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Is Section 141(d) Truly Oxymoronic?

Section 141(d) of the Delaware General Corporation Law provides that the directors of any corporation may “be divided into 1, 2, or 3 classes”.  It’s hard to make sense of this statement.  First, I don’t believe that Delaware legislature meant to provide that individual directors may be cut up into pieces.  A more accurate statement…

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Just How Many Ways Are There To Become A Director?

Lao Tzu (老子) is said to have written that there a many paths to enlightment, but how many paths are there to becoming a director?  To answer the question, let’s look at the definition of “directors” in the California General Corporation Law: “‘Directors’ means natural persons designated in the articles as such or elected by…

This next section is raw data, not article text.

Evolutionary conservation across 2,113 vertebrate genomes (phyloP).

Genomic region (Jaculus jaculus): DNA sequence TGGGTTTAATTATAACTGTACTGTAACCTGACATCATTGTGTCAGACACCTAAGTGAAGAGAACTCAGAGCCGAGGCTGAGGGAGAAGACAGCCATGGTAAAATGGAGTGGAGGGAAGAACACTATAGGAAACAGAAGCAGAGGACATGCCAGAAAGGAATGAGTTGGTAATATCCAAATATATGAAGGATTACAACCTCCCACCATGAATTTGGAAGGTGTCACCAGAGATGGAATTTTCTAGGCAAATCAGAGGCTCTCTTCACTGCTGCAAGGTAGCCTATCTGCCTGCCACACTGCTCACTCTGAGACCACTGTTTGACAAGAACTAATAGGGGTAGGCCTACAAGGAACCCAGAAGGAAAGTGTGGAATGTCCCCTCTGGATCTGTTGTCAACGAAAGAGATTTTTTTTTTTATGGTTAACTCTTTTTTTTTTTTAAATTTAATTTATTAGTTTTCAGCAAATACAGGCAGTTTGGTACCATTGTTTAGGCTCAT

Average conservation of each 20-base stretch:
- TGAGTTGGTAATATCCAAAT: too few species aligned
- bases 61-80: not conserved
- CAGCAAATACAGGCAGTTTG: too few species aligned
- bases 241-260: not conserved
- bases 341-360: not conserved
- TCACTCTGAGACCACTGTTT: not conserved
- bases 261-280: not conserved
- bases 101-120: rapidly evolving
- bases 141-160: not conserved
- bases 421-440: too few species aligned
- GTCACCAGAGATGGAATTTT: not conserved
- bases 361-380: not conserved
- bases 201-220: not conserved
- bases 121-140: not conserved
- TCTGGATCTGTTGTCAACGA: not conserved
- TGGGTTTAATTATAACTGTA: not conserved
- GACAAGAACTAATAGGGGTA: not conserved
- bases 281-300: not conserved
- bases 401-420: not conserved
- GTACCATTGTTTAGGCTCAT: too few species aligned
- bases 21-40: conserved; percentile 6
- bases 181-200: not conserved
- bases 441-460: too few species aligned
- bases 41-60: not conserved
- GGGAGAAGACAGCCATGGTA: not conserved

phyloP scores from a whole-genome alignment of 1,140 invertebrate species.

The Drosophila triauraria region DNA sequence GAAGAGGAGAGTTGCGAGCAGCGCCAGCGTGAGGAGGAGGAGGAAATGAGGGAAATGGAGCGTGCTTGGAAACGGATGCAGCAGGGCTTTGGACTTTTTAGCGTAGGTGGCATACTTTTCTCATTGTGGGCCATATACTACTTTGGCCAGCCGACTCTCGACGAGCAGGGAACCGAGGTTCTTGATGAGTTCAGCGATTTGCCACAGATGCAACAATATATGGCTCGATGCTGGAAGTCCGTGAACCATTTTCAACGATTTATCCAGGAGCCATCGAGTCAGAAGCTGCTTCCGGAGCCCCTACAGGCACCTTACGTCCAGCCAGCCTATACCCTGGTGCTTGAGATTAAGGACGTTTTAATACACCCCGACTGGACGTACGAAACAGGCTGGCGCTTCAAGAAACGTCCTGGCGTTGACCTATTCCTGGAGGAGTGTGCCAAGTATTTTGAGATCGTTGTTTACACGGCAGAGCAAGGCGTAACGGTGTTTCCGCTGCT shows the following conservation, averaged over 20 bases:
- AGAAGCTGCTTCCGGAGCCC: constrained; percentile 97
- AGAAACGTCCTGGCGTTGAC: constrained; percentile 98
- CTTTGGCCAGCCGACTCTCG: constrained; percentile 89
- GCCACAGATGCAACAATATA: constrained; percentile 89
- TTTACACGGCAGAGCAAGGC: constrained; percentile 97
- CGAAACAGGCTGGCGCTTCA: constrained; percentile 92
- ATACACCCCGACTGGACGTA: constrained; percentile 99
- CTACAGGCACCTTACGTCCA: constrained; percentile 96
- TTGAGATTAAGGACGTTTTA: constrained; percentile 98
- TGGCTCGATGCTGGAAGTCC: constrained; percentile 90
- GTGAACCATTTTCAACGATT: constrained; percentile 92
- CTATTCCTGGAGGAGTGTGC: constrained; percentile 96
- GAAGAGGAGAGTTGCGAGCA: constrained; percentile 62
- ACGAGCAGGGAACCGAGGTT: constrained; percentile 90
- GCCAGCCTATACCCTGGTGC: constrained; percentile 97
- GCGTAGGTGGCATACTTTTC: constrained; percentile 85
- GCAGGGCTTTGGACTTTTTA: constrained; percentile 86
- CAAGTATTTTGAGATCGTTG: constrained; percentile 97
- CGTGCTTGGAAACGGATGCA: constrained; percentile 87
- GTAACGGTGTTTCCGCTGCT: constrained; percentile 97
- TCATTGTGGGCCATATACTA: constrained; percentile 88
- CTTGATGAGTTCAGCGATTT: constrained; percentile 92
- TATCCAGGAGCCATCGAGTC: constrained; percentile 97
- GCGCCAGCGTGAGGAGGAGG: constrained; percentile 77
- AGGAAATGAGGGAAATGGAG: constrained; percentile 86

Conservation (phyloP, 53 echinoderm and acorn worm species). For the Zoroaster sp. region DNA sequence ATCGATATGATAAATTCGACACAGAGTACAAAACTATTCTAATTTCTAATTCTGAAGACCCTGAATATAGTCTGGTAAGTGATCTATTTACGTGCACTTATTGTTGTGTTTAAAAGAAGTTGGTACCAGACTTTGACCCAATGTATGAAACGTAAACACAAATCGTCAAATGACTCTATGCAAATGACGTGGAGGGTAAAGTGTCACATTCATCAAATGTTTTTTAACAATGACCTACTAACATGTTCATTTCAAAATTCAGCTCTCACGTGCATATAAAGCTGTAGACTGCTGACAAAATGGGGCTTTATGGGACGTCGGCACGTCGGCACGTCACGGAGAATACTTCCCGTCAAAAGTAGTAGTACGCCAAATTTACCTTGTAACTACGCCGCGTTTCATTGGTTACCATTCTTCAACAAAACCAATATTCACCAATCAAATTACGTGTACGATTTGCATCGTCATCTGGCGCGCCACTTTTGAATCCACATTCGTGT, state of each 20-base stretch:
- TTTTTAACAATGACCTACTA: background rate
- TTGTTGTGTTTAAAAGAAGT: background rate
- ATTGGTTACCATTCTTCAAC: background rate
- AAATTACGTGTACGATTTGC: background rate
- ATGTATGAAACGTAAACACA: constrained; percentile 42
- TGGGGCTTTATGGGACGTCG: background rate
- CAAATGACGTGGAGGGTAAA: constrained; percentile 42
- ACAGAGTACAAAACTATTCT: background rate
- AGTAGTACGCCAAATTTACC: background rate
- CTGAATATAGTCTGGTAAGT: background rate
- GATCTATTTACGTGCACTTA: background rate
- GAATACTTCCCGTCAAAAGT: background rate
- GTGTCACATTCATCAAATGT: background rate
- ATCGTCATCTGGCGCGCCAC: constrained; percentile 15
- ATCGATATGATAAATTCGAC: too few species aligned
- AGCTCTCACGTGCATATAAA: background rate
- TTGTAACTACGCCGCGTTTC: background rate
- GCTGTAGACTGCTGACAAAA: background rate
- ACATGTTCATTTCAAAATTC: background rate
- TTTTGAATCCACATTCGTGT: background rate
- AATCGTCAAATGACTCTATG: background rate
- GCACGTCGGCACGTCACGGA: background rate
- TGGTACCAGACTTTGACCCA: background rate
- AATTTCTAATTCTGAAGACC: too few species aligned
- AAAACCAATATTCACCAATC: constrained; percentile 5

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California Corporation Fails To Persuade SEC That Cumulative Voting Proposal Can Be Excluded Under Rule 14a-8

Although Rule 14a-8 is a federal rule, its application often turns on state corporate law.  In most cases, the state law in question is the Delaware General Corporation Law because companies subject to the SEC’s proxy rules are most commonly incorporated in the Blue Hen State.  Thus, I’ve decided to devote today’s post and a few upcoming posts to some…

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CalPERS and Cumulative Voting

California has a strong historical bias in favor of cumulative voting in the election of directors.  In fact, California’s 1879 Constitution enshrined cumulative voting as a constitutional right.  Cal. Const. of 1879, Art. XII, § 12 (repealed).  The 1931 California General Corporation Law continued mandatory cumulative voting.  When the current California General Corporation Law was introduced,…

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